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Today´s mainstream object orientation is not what Alan Kay, the inventor of the term, intended:

I invented the term object-oriented, and I can tell you that C++ wasn't what I had in mind.

To him, a core feature of object orientation was messaging, i.e. some form of “natural” communication:

I thought of objects being like biological cells and/or individual computers on a network, only able to communicate with messages.

Messaging was so important to him that he listed it as second in his definition of object orientation:

1. Everything is an object, 2. Objects communicate by sending and receiving messages [...]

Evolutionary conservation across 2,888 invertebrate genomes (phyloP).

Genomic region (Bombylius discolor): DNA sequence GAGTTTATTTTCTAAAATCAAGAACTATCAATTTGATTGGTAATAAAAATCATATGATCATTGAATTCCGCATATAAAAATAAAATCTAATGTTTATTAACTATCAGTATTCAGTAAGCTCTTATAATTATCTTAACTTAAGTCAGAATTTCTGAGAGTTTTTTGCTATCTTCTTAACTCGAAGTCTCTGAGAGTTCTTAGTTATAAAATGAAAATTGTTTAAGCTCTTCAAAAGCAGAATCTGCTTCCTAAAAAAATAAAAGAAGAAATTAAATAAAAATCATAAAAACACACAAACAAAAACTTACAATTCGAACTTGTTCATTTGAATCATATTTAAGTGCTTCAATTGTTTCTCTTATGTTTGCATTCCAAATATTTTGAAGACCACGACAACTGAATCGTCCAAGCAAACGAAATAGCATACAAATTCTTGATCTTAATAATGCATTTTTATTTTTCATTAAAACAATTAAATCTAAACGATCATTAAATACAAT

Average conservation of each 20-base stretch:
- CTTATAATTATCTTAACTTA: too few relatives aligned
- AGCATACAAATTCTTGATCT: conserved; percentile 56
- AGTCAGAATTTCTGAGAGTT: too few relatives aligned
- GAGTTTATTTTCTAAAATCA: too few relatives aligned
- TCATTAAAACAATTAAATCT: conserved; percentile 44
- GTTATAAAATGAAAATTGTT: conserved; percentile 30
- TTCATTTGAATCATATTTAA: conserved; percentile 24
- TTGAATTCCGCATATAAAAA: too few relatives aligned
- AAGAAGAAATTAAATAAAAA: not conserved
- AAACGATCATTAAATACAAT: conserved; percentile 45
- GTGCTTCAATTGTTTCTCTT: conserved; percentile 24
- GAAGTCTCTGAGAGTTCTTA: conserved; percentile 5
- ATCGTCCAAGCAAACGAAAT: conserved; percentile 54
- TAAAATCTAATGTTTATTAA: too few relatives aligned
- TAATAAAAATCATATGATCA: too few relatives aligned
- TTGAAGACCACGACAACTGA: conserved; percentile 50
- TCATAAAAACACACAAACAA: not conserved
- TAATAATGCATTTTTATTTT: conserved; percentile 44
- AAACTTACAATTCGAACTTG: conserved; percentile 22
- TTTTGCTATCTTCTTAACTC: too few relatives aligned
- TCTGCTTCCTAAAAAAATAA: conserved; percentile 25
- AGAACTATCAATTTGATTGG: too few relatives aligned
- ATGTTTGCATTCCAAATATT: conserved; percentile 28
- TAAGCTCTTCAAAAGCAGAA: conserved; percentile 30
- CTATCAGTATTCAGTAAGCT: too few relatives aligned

And when asked, what´s lacking in today´s object orientation he explicitly said:

The big idea is “messaging”.

But what is messaging? How can we do it with todays mainstream OO languages?

That´s what I´ve thought about and wrote a couple of articles about in this blog. Here´s a chronological list of them for easy reference:

I think, if we really mean to do object oriented programming, we need to adopt messaging as a core feature of our code. I´d be glad if these articles help you to make the switch.

posted on Sunday, September 8, 2013 10:21 AM


# re: OOP as if you meant it 2/25/2014 1:37 PM Christoph Kögl
Another reference I would add is one for Carl Hewitt's Actor Model (cf.

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